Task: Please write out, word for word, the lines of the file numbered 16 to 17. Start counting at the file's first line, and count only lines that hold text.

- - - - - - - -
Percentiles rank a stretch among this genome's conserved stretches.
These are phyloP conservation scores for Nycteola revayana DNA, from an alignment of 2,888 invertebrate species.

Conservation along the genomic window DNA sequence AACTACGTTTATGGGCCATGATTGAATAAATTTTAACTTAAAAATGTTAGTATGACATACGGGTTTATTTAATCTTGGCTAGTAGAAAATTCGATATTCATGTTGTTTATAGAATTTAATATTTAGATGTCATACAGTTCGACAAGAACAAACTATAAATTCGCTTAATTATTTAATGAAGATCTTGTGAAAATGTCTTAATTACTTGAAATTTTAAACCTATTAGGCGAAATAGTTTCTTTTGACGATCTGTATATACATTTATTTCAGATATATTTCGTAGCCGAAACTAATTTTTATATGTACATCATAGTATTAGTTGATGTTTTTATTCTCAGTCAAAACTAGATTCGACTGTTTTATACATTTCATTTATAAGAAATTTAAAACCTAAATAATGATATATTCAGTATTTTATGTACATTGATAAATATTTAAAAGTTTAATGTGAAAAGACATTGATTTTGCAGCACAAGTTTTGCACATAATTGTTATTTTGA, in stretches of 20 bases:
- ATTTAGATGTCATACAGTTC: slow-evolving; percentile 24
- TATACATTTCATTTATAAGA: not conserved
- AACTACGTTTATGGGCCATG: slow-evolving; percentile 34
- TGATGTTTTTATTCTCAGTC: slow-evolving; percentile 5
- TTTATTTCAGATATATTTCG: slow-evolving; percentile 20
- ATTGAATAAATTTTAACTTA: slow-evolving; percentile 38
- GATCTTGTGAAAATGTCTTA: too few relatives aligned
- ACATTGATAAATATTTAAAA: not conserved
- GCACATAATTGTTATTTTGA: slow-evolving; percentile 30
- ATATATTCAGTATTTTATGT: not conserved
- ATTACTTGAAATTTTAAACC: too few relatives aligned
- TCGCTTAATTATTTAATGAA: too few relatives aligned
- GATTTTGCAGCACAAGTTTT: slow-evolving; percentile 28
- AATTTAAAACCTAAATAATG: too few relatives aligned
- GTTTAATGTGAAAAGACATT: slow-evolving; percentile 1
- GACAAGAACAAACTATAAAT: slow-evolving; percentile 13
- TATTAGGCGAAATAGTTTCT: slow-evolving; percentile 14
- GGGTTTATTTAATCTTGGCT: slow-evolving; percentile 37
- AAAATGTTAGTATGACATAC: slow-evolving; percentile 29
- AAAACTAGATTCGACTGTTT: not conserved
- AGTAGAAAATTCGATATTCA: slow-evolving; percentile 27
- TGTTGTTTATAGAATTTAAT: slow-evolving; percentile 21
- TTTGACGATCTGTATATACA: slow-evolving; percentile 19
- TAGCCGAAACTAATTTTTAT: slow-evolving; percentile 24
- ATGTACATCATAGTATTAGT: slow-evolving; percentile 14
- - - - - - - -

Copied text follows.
- GATTTTGCAGCACAAGTTTT: slow-evolving; percentile 28
- AATTTAAAACCTAAATAATG: too few relatives aligned